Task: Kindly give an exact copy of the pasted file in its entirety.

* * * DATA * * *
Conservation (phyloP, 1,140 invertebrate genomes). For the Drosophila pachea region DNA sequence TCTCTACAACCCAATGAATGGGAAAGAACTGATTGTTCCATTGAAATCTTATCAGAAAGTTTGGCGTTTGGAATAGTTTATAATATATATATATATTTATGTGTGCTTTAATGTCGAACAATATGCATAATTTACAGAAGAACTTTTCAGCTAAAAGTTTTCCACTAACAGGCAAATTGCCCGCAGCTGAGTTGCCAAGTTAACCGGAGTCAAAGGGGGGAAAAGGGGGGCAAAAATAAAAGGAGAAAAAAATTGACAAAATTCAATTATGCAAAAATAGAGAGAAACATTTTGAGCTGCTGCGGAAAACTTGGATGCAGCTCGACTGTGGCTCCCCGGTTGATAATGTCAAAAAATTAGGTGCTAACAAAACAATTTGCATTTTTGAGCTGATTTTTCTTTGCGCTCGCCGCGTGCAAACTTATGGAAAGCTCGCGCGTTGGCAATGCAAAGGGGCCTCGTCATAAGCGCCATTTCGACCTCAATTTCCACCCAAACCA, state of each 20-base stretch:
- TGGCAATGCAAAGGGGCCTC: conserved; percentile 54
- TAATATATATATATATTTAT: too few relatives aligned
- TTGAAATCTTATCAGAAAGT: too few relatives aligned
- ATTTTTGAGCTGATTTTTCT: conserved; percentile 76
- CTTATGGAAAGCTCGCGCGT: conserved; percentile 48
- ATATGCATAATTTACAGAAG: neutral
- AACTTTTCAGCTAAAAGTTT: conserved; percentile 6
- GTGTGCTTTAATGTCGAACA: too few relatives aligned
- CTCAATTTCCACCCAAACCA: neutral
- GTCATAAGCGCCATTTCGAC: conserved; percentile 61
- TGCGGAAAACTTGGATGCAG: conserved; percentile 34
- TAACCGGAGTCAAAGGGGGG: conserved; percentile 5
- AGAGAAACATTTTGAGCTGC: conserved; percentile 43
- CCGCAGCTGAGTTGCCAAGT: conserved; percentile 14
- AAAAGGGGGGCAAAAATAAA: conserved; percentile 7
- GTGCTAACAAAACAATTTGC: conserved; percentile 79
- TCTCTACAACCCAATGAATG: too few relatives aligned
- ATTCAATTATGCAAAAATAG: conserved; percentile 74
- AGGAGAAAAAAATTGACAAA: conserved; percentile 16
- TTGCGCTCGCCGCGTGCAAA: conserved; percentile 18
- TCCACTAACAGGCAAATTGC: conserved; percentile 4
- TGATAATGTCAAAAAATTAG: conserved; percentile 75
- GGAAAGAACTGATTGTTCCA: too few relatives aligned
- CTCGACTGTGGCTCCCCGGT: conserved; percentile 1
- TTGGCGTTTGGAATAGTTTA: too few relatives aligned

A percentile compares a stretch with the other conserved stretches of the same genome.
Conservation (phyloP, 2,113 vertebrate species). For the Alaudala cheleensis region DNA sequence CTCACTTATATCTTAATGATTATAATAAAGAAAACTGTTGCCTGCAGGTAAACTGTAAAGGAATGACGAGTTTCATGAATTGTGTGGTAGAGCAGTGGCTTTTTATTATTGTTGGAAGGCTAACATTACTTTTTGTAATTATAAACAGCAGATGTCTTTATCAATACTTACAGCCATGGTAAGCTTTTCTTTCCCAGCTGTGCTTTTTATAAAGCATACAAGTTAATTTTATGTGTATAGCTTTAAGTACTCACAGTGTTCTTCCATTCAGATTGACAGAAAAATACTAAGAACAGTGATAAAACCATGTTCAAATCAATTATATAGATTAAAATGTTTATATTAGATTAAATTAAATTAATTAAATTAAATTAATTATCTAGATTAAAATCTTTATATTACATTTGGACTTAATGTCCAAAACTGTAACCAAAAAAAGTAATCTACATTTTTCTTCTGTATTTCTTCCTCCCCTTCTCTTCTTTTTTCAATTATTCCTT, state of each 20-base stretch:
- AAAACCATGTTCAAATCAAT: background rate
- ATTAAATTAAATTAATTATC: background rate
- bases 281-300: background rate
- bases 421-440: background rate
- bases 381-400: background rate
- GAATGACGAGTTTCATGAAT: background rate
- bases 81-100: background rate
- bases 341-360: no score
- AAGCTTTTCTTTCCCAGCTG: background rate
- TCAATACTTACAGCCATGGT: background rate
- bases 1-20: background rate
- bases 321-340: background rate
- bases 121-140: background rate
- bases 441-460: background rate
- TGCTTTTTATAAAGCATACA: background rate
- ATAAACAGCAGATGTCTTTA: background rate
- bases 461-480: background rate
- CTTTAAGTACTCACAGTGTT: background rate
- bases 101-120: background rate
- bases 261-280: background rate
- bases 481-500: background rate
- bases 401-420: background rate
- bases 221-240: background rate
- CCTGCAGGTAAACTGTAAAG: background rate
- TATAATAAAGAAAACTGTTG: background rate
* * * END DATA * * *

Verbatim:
Conservation (phyloP, 1,140 invertebrate genomes). For the Drosophila pachea region DNA sequence TCTCTACAACCCAATGAATGGGAAAGAACTGATTGTTCCATTGAAATCTTATCAGAAAGTTTGGCGTTTGGAATAGTTTATAATATATATATATATTTATGTGTGCTTTAATGTCGAACAATATGCATAATTTACAGAAGAACTTTTCAGCTAAAAGTTTTCCACTAACAGGCAAATTGCCCGCAGCTGAGTTGCCAAGTTAACCGGAGTCAAAGGGGGGAAAAGGGGGGCAAAAATAAAAGGAGAAAAAAATTGACAAAATTCAATTATGCAAAAATAGAGAGAAACATTTTGAGCTGCTGCGGAAAACTTGGATGCAGCTCGACTGTGGCTCCCCGGTTGATAATGTCAAAAAATTAGGTGCTAACAAAACAATTTGCATTTTTGAGCTGATTTTTCTTTGCGCTCGCCGCGTGCAAACTTATGGAAAGCTCGCGCGTTGGCAATGCAAAGGGGCCTCGTCATAAGCGCCATTTCGACCTCAATTTCCACCCAAACCA, state of each 20-base stretch:
- TGGCAATGCAAAGGGGCCTC: conserved; percentile 54
- TAATATATATATATATTTAT: too few relatives aligned
- TTGAAATCTTATCAGAAAGT: too few relatives aligned
- ATTTTTGAGCTGATTTTTCT: conserved; percentile 76
- CTTATGGAAAGCTCGCGCGT: conserved; percentile 48
- ATATGCATAATTTACAGAAG: neutral
- AACTTTTCAGCTAAAAGTTT: conserved; percentile 6
- GTGTGCTTTAATGTCGAACA: too few relatives aligned
- CTCAATTTCCACCCAAACCA: neutral
- GTCATAAGCGCCATTTCGAC: conserved; percentile 61
- TGCGGAAAACTTGGATGCAG: conserved; percentile 34
- TAACCGGAGTCAAAGGGGGG: conserved; percentile 5
- AGAGAAACATTTTGAGCTGC: conserved; percentile 43
- CCGCAGCTGAGTTGCCAAGT: conserved; percentile 14
- AAAAGGGGGGCAAAAATAAA: conserved; percentile 7
- GTGCTAACAAAACAATTTGC: conserved; percentile 79
- TCTCTACAACCCAATGAATG: too few relatives aligned
- ATTCAATTATGCAAAAATAG: conserved; percentile 74
- AGGAGAAAAAAATTGACAAA: conserved; percentile 16
- TTGCGCTCGCCGCGTGCAAA: conserved; percentile 18
- TCCACTAACAGGCAAATTGC: conserved; percentile 4
- TGATAATGTCAAAAAATTAG: conserved; percentile 75
- GGAAAGAACTGATTGTTCCA: too few relatives aligned
- CTCGACTGTGGCTCCCCGGT: conserved; percentile 1
- TTGGCGTTTGGAATAGTTTA: too few relatives aligned

A percentile compares a stretch with the other conserved stretches of the same genome.
Conservation (phyloP, 2,113 vertebrate species). For the Alaudala cheleensis region DNA sequence CTCACTTATATCTTAATGATTATAATAAAGAAAACTGTTGCCTGCAGGTAAACTGTAAAGGAATGACGAGTTTCATGAATTGTGTGGTAGAGCAGTGGCTTTTTATTATTGTTGGAAGGCTAACATTACTTTTTGTAATTATAAACAGCAGATGTCTTTATCAATACTTACAGCCATGGTAAGCTTTTCTTTCCCAGCTGTGCTTTTTATAAAGCATACAAGTTAATTTTATGTGTATAGCTTTAAGTACTCACAGTGTTCTTCCATTCAGATTGACAGAAAAATACTAAGAACAGTGATAAAACCATGTTCAAATCAATTATATAGATTAAAATGTTTATATTAGATTAAATTAAATTAATTAAATTAAATTAATTATCTAGATTAAAATCTTTATATTACATTTGGACTTAATGTCCAAAACTGTAACCAAAAAAAGTAATCTACATTTTTCTTCTGTATTTCTTCCTCCCCTTCTCTTCTTTTTTCAATTATTCCTT, state of each 20-base stretch:
- AAAACCATGTTCAAATCAAT: background rate
- ATTAAATTAAATTAATTATC: background rate
- bases 281-300: background rate
- bases 421-440: background rate
- bases 381-400: background rate
- GAATGACGAGTTTCATGAAT: background rate
- bases 81-100: background rate
- bases 341-360: no score
- AAGCTTTTCTTTCCCAGCTG: background rate
- TCAATACTTACAGCCATGGT: background rate
- bases 1-20: background rate
- bases 321-340: background rate
- bases 121-140: background rate
- bases 441-460: background rate
- TGCTTTTTATAAAGCATACA: background rate
- ATAAACAGCAGATGTCTTTA: background rate
- bases 461-480: background rate
- CTTTAAGTACTCACAGTGTT: background rate
- bases 101-120: background rate
- bases 261-280: background rate
- bases 481-500: background rate
- bases 401-420: background rate
- bases 221-240: background rate
- CCTGCAGGTAAACTGTAAAG: background rate
- TATAATAAAGAAAACTGTTG: background rate